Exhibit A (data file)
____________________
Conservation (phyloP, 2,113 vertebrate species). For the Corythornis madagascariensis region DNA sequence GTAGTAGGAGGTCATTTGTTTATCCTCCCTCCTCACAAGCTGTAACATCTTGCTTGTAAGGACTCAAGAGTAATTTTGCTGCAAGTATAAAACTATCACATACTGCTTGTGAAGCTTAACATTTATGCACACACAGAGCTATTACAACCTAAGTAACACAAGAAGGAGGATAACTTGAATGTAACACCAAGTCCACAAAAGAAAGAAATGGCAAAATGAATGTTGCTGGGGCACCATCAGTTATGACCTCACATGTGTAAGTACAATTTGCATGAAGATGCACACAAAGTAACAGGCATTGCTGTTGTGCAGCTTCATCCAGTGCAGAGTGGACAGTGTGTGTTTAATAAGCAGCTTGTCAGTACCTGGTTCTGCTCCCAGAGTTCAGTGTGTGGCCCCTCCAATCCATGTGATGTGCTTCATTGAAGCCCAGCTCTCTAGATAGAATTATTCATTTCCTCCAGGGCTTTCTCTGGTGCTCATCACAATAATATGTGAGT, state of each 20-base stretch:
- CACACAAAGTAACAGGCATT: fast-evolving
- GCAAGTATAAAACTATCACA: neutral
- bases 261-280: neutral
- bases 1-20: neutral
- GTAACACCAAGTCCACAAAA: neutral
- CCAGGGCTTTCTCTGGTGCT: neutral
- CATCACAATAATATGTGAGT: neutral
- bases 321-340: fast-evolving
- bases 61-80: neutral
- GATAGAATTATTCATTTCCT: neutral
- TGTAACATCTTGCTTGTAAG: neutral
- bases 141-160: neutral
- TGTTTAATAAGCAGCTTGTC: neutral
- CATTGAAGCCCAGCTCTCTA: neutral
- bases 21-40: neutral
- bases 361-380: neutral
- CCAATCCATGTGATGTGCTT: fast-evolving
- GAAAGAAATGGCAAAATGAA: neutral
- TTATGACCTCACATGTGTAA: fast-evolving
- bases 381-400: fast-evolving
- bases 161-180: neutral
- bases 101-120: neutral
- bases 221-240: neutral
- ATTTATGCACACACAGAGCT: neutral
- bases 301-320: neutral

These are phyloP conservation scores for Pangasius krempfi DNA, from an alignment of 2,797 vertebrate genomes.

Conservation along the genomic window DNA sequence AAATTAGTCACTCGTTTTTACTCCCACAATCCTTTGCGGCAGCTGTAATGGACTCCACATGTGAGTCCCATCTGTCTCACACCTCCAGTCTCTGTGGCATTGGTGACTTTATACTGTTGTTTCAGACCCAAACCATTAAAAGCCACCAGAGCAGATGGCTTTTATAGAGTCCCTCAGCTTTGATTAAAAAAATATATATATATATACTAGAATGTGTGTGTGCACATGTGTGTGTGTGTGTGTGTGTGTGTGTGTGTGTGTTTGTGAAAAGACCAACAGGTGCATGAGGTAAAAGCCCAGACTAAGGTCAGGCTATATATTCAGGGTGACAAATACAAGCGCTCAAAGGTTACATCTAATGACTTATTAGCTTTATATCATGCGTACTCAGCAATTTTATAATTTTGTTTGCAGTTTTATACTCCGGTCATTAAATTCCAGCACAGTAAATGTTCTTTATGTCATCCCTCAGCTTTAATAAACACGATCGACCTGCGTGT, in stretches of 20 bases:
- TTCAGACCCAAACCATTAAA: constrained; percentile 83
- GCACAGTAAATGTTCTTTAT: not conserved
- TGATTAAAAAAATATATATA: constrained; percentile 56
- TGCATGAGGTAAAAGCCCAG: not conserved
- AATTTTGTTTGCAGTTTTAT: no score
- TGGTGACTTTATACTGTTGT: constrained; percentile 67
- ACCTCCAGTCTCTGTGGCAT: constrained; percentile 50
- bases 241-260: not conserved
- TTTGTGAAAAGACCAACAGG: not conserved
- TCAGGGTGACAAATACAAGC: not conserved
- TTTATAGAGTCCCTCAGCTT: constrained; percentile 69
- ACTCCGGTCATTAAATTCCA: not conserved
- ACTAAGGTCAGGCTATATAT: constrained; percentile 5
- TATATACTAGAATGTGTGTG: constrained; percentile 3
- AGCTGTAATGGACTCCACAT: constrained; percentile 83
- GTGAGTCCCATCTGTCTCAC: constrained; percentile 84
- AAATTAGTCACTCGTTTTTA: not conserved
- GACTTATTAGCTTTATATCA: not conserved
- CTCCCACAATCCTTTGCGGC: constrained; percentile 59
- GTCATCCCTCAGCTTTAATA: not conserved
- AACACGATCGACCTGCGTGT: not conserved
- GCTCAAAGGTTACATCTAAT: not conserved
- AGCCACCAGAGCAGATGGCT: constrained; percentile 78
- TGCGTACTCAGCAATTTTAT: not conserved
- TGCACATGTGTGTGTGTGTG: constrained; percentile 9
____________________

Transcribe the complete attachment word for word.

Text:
Conservation (phyloP, 2,113 vertebrate species). For the Corythornis madagascariensis region DNA sequence GTAGTAGGAGGTCATTTGTTTATCCTCCCTCCTCACAAGCTGTAACATCTTGCTTGTAAGGACTCAAGAGTAATTTTGCTGCAAGTATAAAACTATCACATACTGCTTGTGAAGCTTAACATTTATGCACACACAGAGCTATTACAACCTAAGTAACACAAGAAGGAGGATAACTTGAATGTAACACCAAGTCCACAAAAGAAAGAAATGGCAAAATGAATGTTGCTGGGGCACCATCAGTTATGACCTCACATGTGTAAGTACAATTTGCATGAAGATGCACACAAAGTAACAGGCATTGCTGTTGTGCAGCTTCATCCAGTGCAGAGTGGACAGTGTGTGTTTAATAAGCAGCTTGTCAGTACCTGGTTCTGCTCCCAGAGTTCAGTGTGTGGCCCCTCCAATCCATGTGATGTGCTTCATTGAAGCCCAGCTCTCTAGATAGAATTATTCATTTCCTCCAGGGCTTTCTCTGGTGCTCATCACAATAATATGTGAGT, state of each 20-base stretch:
- CACACAAAGTAACAGGCATT: fast-evolving
- GCAAGTATAAAACTATCACA: neutral
- bases 261-280: neutral
- bases 1-20: neutral
- GTAACACCAAGTCCACAAAA: neutral
- CCAGGGCTTTCTCTGGTGCT: neutral
- CATCACAATAATATGTGAGT: neutral
- bases 321-340: fast-evolving
- bases 61-80: neutral
- GATAGAATTATTCATTTCCT: neutral
- TGTAACATCTTGCTTGTAAG: neutral
- bases 141-160: neutral
- TGTTTAATAAGCAGCTTGTC: neutral
- CATTGAAGCCCAGCTCTCTA: neutral
- bases 21-40: neutral
- bases 361-380: neutral
- CCAATCCATGTGATGTGCTT: fast-evolving
- GAAAGAAATGGCAAAATGAA: neutral
- TTATGACCTCACATGTGTAA: fast-evolving
- bases 381-400: fast-evolving
- bases 161-180: neutral
- bases 101-120: neutral
- bases 221-240: neutral
- ATTTATGCACACACAGAGCT: neutral
- bases 301-320: neutral

These are phyloP conservation scores for Pangasius krempfi DNA, from an alignment of 2,797 vertebrate genomes.

Conservation along the genomic window DNA sequence AAATTAGTCACTCGTTTTTACTCCCACAATCCTTTGCGGCAGCTGTAATGGACTCCACATGTGAGTCCCATCTGTCTCACACCTCCAGTCTCTGTGGCATTGGTGACTTTATACTGTTGTTTCAGACCCAAACCATTAAAAGCCACCAGAGCAGATGGCTTTTATAGAGTCCCTCAGCTTTGATTAAAAAAATATATATATATATACTAGAATGTGTGTGTGCACATGTGTGTGTGTGTGTGTGTGTGTGTGTGTGTGTGTTTGTGAAAAGACCAACAGGTGCATGAGGTAAAAGCCCAGACTAAGGTCAGGCTATATATTCAGGGTGACAAATACAAGCGCTCAAAGGTTACATCTAATGACTTATTAGCTTTATATCATGCGTACTCAGCAATTTTATAATTTTGTTTGCAGTTTTATACTCCGGTCATTAAATTCCAGCACAGTAAATGTTCTTTATGTCATCCCTCAGCTTTAATAAACACGATCGACCTGCGTGT, in stretches of 20 bases:
- TTCAGACCCAAACCATTAAA: constrained; percentile 83
- GCACAGTAAATGTTCTTTAT: not conserved
- TGATTAAAAAAATATATATA: constrained; percentile 56
- TGCATGAGGTAAAAGCCCAG: not conserved
- AATTTTGTTTGCAGTTTTAT: no score
- TGGTGACTTTATACTGTTGT: constrained; percentile 67
- ACCTCCAGTCTCTGTGGCAT: constrained; percentile 50
- bases 241-260: not conserved
- TTTGTGAAAAGACCAACAGG: not conserved
- TCAGGGTGACAAATACAAGC: not conserved
- TTTATAGAGTCCCTCAGCTT: constrained; percentile 69
- ACTCCGGTCATTAAATTCCA: not conserved
- ACTAAGGTCAGGCTATATAT: constrained; percentile 5
- TATATACTAGAATGTGTGTG: constrained; percentile 3
- AGCTGTAATGGACTCCACAT: constrained; percentile 83
- GTGAGTCCCATCTGTCTCAC: constrained; percentile 84
- AAATTAGTCACTCGTTTTTA: not conserved
- GACTTATTAGCTTTATATCA: not conserved
- CTCCCACAATCCTTTGCGGC: constrained; percentile 59
- GTCATCCCTCAGCTTTAATA: not conserved
- AACACGATCGACCTGCGTGT: not conserved
- GCTCAAAGGTTACATCTAAT: not conserved
- AGCCACCAGAGCAGATGGCT: constrained; percentile 78
- TGCGTACTCAGCAATTTTAT: not conserved
- TGCACATGTGTGTGTGTGTG: constrained; percentile 9